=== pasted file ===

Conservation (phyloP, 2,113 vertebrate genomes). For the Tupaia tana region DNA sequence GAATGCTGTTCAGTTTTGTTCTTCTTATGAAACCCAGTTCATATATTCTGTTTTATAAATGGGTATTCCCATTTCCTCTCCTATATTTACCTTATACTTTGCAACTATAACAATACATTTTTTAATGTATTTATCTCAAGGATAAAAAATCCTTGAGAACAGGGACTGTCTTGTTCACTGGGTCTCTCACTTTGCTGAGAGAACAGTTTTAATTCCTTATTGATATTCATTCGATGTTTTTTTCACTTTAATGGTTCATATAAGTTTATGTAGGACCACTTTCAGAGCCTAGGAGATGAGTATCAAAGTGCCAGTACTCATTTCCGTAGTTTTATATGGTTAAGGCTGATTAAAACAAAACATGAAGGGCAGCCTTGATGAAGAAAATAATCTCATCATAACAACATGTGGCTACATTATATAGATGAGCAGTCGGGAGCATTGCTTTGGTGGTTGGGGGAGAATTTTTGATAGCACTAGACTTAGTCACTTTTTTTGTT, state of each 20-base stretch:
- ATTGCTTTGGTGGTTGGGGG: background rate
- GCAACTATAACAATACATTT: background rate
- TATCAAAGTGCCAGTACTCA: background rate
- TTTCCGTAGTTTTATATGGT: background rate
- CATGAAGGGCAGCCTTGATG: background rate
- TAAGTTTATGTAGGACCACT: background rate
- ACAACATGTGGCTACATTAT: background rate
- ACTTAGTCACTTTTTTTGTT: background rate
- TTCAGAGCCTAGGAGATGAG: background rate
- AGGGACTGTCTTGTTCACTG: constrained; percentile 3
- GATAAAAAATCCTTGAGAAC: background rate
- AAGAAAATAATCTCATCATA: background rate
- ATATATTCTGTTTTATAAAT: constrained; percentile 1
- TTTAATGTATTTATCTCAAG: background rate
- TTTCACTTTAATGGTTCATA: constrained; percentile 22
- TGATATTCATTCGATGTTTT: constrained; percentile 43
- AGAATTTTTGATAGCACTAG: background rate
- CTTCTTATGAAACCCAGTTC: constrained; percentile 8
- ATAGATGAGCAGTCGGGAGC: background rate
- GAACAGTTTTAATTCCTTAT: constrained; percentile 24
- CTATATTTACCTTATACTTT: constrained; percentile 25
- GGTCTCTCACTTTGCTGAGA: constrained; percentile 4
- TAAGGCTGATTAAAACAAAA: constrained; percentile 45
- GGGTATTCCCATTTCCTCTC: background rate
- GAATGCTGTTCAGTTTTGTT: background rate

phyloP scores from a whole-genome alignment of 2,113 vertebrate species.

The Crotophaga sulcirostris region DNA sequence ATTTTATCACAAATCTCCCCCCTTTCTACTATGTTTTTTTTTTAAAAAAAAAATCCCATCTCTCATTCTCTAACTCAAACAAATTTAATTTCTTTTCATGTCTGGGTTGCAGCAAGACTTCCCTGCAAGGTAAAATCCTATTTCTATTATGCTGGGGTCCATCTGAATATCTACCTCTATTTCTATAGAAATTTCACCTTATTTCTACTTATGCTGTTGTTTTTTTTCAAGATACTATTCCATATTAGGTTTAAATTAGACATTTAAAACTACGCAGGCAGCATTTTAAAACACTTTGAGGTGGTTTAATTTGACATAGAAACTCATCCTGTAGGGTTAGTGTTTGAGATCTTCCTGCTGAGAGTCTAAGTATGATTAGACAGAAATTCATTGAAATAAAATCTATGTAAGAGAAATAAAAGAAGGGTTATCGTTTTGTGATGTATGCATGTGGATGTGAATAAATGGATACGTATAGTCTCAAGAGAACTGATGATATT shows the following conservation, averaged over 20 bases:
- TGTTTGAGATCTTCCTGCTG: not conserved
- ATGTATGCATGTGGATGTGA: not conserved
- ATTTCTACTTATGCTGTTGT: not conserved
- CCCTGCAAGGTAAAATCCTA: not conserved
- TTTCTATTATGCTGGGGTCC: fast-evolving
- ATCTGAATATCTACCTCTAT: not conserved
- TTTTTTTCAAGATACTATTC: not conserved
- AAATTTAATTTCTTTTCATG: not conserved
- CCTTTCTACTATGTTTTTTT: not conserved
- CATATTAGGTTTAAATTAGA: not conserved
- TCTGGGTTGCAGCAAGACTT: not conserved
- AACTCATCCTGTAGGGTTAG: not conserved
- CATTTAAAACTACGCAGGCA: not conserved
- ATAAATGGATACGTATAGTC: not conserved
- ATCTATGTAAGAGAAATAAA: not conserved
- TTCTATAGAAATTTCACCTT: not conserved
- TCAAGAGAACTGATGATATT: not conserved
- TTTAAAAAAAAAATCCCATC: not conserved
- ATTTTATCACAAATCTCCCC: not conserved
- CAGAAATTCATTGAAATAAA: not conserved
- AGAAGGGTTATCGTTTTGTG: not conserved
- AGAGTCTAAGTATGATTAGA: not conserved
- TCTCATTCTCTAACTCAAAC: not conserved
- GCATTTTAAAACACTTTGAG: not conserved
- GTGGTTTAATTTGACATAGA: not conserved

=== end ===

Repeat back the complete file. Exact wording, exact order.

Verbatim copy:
Conservation (phyloP, 2,113 vertebrate genomes). For the Tupaia tana region DNA sequence GAATGCTGTTCAGTTTTGTTCTTCTTATGAAACCCAGTTCATATATTCTGTTTTATAAATGGGTATTCCCATTTCCTCTCCTATATTTACCTTATACTTTGCAACTATAACAATACATTTTTTAATGTATTTATCTCAAGGATAAAAAATCCTTGAGAACAGGGACTGTCTTGTTCACTGGGTCTCTCACTTTGCTGAGAGAACAGTTTTAATTCCTTATTGATATTCATTCGATGTTTTTTTCACTTTAATGGTTCATATAAGTTTATGTAGGACCACTTTCAGAGCCTAGGAGATGAGTATCAAAGTGCCAGTACTCATTTCCGTAGTTTTATATGGTTAAGGCTGATTAAAACAAAACATGAAGGGCAGCCTTGATGAAGAAAATAATCTCATCATAACAACATGTGGCTACATTATATAGATGAGCAGTCGGGAGCATTGCTTTGGTGGTTGGGGGAGAATTTTTGATAGCACTAGACTTAGTCACTTTTTTTGTT, state of each 20-base stretch:
- ATTGCTTTGGTGGTTGGGGG: background rate
- GCAACTATAACAATACATTT: background rate
- TATCAAAGTGCCAGTACTCA: background rate
- TTTCCGTAGTTTTATATGGT: background rate
- CATGAAGGGCAGCCTTGATG: background rate
- TAAGTTTATGTAGGACCACT: background rate
- ACAACATGTGGCTACATTAT: background rate
- ACTTAGTCACTTTTTTTGTT: background rate
- TTCAGAGCCTAGGAGATGAG: background rate
- AGGGACTGTCTTGTTCACTG: constrained; percentile 3
- GATAAAAAATCCTTGAGAAC: background rate
- AAGAAAATAATCTCATCATA: background rate
- ATATATTCTGTTTTATAAAT: constrained; percentile 1
- TTTAATGTATTTATCTCAAG: background rate
- TTTCACTTTAATGGTTCATA: constrained; percentile 22
- TGATATTCATTCGATGTTTT: constrained; percentile 43
- AGAATTTTTGATAGCACTAG: background rate
- CTTCTTATGAAACCCAGTTC: constrained; percentile 8
- ATAGATGAGCAGTCGGGAGC: background rate
- GAACAGTTTTAATTCCTTAT: constrained; percentile 24
- CTATATTTACCTTATACTTT: constrained; percentile 25
- GGTCTCTCACTTTGCTGAGA: constrained; percentile 4
- TAAGGCTGATTAAAACAAAA: constrained; percentile 45
- GGGTATTCCCATTTCCTCTC: background rate
- GAATGCTGTTCAGTTTTGTT: background rate

phyloP scores from a whole-genome alignment of 2,113 vertebrate species.

The Crotophaga sulcirostris region DNA sequence ATTTTATCACAAATCTCCCCCCTTTCTACTATGTTTTTTTTTTAAAAAAAAAATCCCATCTCTCATTCTCTAACTCAAACAAATTTAATTTCTTTTCATGTCTGGGTTGCAGCAAGACTTCCCTGCAAGGTAAAATCCTATTTCTATTATGCTGGGGTCCATCTGAATATCTACCTCTATTTCTATAGAAATTTCACCTTATTTCTACTTATGCTGTTGTTTTTTTTCAAGATACTATTCCATATTAGGTTTAAATTAGACATTTAAAACTACGCAGGCAGCATTTTAAAACACTTTGAGGTGGTTTAATTTGACATAGAAACTCATCCTGTAGGGTTAGTGTTTGAGATCTTCCTGCTGAGAGTCTAAGTATGATTAGACAGAAATTCATTGAAATAAAATCTATGTAAGAGAAATAAAAGAAGGGTTATCGTTTTGTGATGTATGCATGTGGATGTGAATAAATGGATACGTATAGTCTCAAGAGAACTGATGATATT shows the following conservation, averaged over 20 bases:
- TGTTTGAGATCTTCCTGCTG: not conserved
- ATGTATGCATGTGGATGTGA: not conserved
- ATTTCTACTTATGCTGTTGT: not conserved
- CCCTGCAAGGTAAAATCCTA: not conserved
- TTTCTATTATGCTGGGGTCC: fast-evolving
- ATCTGAATATCTACCTCTAT: not conserved
- TTTTTTTCAAGATACTATTC: not conserved
- AAATTTAATTTCTTTTCATG: not conserved
- CCTTTCTACTATGTTTTTTT: not conserved
- CATATTAGGTTTAAATTAGA: not conserved
- TCTGGGTTGCAGCAAGACTT: not conserved
- AACTCATCCTGTAGGGTTAG: not conserved
- CATTTAAAACTACGCAGGCA: not conserved
- ATAAATGGATACGTATAGTC: not conserved
- ATCTATGTAAGAGAAATAAA: not conserved
- TTCTATAGAAATTTCACCTT: not conserved
- TCAAGAGAACTGATGATATT: not conserved
- TTTAAAAAAAAAATCCCATC: not conserved
- ATTTTATCACAAATCTCCCC: not conserved
- CAGAAATTCATTGAAATAAA: not conserved
- AGAAGGGTTATCGTTTTGTG: not conserved
- AGAGTCTAAGTATGATTAGA: not conserved
- TCTCATTCTCTAACTCAAAC: not conserved
- GCATTTTAAAACACTTTGAG: not conserved
- GTGGTTTAATTTGACATAGA: not conserved